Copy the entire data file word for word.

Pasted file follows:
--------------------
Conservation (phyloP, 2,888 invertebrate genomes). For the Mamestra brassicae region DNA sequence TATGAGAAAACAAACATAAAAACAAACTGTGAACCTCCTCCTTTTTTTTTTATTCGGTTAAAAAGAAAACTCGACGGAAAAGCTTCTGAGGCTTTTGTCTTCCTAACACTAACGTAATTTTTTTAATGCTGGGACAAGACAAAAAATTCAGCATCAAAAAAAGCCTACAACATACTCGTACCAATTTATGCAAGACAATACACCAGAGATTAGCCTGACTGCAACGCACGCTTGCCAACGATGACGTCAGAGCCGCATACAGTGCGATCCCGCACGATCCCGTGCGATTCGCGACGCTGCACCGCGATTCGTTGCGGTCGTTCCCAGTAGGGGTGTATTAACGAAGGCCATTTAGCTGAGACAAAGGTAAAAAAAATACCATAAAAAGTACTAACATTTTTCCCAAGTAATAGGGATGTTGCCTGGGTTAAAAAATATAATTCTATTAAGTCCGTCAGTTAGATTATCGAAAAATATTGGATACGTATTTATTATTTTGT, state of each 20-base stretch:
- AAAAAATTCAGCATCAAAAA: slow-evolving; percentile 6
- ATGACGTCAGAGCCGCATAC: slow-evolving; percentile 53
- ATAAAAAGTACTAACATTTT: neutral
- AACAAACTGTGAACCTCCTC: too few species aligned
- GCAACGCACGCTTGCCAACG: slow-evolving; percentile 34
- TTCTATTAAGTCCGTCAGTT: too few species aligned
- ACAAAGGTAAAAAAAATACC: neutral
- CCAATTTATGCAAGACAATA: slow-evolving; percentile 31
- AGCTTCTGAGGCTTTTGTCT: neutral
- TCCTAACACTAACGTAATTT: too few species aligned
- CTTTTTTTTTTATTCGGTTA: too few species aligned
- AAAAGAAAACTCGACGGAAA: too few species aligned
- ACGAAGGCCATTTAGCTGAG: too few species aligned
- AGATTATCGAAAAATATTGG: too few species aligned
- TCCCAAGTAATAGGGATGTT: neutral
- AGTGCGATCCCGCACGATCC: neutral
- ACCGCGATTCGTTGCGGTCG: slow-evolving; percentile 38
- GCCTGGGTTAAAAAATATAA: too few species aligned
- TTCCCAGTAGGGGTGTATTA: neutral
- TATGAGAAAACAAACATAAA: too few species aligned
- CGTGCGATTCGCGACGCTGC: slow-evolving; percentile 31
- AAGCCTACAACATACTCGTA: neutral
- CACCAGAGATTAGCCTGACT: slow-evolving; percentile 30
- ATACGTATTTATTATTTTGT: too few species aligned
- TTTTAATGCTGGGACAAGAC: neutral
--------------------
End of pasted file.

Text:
Conservation (phyloP, 2,888 invertebrate genomes). For the Mamestra brassicae region DNA sequence TATGAGAAAACAAACATAAAAACAAACTGTGAACCTCCTCCTTTTTTTTTTATTCGGTTAAAAAGAAAACTCGACGGAAAAGCTTCTGAGGCTTTTGTCTTCCTAACACTAACGTAATTTTTTTAATGCTGGGACAAGACAAAAAATTCAGCATCAAAAAAAGCCTACAACATACTCGTACCAATTTATGCAAGACAATACACCAGAGATTAGCCTGACTGCAACGCACGCTTGCCAACGATGACGTCAGAGCCGCATACAGTGCGATCCCGCACGATCCCGTGCGATTCGCGACGCTGCACCGCGATTCGTTGCGGTCGTTCCCAGTAGGGGTGTATTAACGAAGGCCATTTAGCTGAGACAAAGGTAAAAAAAATACCATAAAAAGTACTAACATTTTTCCCAAGTAATAGGGATGTTGCCTGGGTTAAAAAATATAATTCTATTAAGTCCGTCAGTTAGATTATCGAAAAATATTGGATACGTATTTATTATTTTGT, state of each 20-base stretch:
- AAAAAATTCAGCATCAAAAA: slow-evolving; percentile 6
- ATGACGTCAGAGCCGCATAC: slow-evolving; percentile 53
- ATAAAAAGTACTAACATTTT: neutral
- AACAAACTGTGAACCTCCTC: too few species aligned
- GCAACGCACGCTTGCCAACG: slow-evolving; percentile 34
- TTCTATTAAGTCCGTCAGTT: too few species aligned
- ACAAAGGTAAAAAAAATACC: neutral
- CCAATTTATGCAAGACAATA: slow-evolving; percentile 31
- AGCTTCTGAGGCTTTTGTCT: neutral
- TCCTAACACTAACGTAATTT: too few species aligned
- CTTTTTTTTTTATTCGGTTA: too few species aligned
- AAAAGAAAACTCGACGGAAA: too few species aligned
- ACGAAGGCCATTTAGCTGAG: too few species aligned
- AGATTATCGAAAAATATTGG: too few species aligned
- TCCCAAGTAATAGGGATGTT: neutral
- AGTGCGATCCCGCACGATCC: neutral
- ACCGCGATTCGTTGCGGTCG: slow-evolving; percentile 38
- GCCTGGGTTAAAAAATATAA: too few species aligned
- TTCCCAGTAGGGGTGTATTA: neutral
- TATGAGAAAACAAACATAAA: too few species aligned
- CGTGCGATTCGCGACGCTGC: slow-evolving; percentile 31
- AAGCCTACAACATACTCGTA: neutral
- CACCAGAGATTAGCCTGACT: slow-evolving; percentile 30
- ATACGTATTTATTATTTTGT: too few species aligned
- TTTTAATGCTGGGACAAGAC: neutral